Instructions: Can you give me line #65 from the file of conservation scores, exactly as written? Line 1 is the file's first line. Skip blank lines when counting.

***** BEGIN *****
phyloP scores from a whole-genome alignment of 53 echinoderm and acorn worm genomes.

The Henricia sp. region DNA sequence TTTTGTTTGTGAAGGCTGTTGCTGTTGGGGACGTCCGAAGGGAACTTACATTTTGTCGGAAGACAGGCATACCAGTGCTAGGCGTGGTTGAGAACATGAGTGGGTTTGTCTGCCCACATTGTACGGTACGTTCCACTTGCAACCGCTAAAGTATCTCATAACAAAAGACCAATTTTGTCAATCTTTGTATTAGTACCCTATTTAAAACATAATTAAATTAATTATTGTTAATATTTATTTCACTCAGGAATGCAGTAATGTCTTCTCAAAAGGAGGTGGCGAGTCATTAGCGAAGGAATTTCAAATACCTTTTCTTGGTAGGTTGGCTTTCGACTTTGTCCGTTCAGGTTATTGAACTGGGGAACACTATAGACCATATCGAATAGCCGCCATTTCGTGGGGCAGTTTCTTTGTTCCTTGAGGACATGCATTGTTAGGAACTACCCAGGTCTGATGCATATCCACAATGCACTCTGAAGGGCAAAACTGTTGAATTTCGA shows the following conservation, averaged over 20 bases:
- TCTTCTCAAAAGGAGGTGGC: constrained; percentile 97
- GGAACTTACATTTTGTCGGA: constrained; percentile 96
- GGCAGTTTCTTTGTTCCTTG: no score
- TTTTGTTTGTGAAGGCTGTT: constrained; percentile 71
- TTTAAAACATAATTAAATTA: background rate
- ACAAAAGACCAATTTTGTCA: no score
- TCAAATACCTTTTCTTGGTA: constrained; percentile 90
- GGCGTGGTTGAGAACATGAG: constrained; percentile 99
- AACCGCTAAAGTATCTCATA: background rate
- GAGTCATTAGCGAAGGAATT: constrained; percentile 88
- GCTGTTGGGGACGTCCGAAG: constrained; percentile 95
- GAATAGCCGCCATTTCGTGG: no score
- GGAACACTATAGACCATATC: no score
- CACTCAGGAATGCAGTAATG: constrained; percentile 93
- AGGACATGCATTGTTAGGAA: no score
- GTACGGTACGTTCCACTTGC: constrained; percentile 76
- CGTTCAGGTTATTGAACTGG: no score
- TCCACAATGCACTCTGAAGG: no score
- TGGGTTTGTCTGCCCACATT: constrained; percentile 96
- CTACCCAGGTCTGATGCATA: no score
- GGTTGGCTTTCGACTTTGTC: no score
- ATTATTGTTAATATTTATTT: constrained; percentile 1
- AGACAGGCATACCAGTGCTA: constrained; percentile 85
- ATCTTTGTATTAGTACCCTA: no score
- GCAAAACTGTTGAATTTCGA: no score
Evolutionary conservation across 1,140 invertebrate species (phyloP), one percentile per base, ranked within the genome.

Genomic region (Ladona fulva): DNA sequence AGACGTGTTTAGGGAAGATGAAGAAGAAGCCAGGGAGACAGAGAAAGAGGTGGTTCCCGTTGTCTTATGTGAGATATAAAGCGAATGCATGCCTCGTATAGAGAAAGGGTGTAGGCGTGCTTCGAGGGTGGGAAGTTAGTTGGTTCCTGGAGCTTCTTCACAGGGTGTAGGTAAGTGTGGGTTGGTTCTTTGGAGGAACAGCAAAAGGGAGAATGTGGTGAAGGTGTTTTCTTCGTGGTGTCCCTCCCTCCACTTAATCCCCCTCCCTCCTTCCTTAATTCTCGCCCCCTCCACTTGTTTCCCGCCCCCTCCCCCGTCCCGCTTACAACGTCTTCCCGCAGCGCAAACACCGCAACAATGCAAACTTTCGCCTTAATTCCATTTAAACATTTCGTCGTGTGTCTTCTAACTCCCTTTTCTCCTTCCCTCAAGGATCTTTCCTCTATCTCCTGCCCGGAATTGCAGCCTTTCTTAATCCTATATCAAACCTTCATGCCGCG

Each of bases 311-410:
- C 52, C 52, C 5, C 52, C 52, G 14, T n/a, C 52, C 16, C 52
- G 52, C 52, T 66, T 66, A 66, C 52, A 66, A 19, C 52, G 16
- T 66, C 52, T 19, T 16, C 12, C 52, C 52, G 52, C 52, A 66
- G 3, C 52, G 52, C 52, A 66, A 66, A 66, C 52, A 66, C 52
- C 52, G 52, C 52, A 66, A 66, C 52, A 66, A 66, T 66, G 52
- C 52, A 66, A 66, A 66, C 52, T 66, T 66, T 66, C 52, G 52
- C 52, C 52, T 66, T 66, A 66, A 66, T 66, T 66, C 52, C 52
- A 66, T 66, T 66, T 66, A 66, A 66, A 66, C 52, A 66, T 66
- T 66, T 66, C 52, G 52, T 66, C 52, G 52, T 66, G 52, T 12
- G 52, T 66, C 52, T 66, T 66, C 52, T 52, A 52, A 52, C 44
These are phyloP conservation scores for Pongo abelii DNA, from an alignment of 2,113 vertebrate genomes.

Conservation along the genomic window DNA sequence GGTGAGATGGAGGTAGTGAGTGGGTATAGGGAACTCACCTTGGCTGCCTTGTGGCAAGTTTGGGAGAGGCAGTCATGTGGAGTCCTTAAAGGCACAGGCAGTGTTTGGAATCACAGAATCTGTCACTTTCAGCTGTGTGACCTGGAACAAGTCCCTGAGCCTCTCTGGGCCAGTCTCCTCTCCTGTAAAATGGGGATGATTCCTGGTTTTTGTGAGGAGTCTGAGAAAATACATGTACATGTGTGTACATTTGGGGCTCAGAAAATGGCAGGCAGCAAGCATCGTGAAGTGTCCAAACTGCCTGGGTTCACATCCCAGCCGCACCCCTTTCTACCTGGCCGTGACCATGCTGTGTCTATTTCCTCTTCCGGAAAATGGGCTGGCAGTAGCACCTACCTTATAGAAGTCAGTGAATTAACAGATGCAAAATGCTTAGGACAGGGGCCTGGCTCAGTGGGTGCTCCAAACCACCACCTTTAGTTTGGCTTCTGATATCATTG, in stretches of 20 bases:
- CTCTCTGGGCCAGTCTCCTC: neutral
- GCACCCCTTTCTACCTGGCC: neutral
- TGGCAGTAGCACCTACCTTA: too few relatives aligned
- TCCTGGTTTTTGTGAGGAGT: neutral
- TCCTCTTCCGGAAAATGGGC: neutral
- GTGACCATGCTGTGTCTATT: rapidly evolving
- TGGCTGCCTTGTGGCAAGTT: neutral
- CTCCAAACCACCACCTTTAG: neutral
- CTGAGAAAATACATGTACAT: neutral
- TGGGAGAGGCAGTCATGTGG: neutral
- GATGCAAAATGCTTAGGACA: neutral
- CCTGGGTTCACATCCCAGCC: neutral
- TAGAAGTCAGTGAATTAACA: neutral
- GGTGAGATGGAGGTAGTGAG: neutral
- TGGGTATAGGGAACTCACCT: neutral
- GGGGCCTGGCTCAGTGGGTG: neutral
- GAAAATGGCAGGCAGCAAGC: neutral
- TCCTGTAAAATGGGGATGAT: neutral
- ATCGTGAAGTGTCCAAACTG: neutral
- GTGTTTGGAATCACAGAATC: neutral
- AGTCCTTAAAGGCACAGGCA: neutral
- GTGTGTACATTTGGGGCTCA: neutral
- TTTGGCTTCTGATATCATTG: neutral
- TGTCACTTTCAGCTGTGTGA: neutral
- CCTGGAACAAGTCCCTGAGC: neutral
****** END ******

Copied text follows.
- TTTGGCTTCTGATATCATTG: neutral